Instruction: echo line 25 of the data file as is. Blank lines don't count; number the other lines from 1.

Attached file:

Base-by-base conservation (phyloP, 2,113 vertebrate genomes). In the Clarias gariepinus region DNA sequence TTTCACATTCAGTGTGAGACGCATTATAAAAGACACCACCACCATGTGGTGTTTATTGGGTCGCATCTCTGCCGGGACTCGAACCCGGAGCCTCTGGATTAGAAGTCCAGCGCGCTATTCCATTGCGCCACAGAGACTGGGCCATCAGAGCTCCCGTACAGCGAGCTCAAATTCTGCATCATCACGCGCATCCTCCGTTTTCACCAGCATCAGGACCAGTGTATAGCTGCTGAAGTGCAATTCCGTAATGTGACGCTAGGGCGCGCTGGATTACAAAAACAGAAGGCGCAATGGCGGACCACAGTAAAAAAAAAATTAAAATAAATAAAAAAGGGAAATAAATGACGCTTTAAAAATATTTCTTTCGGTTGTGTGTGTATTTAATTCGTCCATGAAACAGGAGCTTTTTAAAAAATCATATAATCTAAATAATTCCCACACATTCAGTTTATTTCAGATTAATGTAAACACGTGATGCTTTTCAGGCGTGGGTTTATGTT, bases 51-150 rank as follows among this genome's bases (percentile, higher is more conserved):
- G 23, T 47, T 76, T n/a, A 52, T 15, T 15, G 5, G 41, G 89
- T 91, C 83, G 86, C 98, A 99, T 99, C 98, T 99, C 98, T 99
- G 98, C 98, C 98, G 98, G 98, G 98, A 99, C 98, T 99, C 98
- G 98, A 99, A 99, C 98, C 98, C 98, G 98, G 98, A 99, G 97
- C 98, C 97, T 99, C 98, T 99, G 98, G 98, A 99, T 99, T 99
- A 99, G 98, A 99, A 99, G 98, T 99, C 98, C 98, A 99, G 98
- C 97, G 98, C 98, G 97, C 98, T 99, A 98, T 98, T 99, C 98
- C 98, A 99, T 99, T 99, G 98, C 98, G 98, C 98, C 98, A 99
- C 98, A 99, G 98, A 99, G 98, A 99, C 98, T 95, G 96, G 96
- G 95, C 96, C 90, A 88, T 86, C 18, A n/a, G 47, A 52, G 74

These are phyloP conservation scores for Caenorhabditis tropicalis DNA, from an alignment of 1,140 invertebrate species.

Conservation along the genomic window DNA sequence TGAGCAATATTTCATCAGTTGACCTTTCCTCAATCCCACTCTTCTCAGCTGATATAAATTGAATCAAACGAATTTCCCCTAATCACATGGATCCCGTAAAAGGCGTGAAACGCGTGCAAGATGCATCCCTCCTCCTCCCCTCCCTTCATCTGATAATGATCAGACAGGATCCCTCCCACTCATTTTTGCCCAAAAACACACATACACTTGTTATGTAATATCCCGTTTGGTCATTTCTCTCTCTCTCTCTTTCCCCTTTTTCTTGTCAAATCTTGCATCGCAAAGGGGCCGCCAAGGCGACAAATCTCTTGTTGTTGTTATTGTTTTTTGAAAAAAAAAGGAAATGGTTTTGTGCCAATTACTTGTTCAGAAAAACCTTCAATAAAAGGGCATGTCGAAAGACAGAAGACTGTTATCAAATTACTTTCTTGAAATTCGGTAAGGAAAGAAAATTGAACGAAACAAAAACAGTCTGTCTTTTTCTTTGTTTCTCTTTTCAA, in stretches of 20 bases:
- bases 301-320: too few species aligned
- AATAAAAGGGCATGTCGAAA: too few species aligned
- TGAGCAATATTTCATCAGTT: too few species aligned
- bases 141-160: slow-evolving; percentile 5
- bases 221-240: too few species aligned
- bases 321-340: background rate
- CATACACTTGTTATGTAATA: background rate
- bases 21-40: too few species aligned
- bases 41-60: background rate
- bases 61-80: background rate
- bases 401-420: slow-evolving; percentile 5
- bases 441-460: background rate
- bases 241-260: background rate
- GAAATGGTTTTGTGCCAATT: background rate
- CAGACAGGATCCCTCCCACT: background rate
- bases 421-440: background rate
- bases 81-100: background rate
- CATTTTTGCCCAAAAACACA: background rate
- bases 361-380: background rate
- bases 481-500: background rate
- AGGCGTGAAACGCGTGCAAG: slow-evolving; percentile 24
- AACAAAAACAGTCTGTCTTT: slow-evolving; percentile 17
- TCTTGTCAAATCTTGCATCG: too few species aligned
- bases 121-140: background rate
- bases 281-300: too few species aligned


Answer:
- bases 441-460: background rate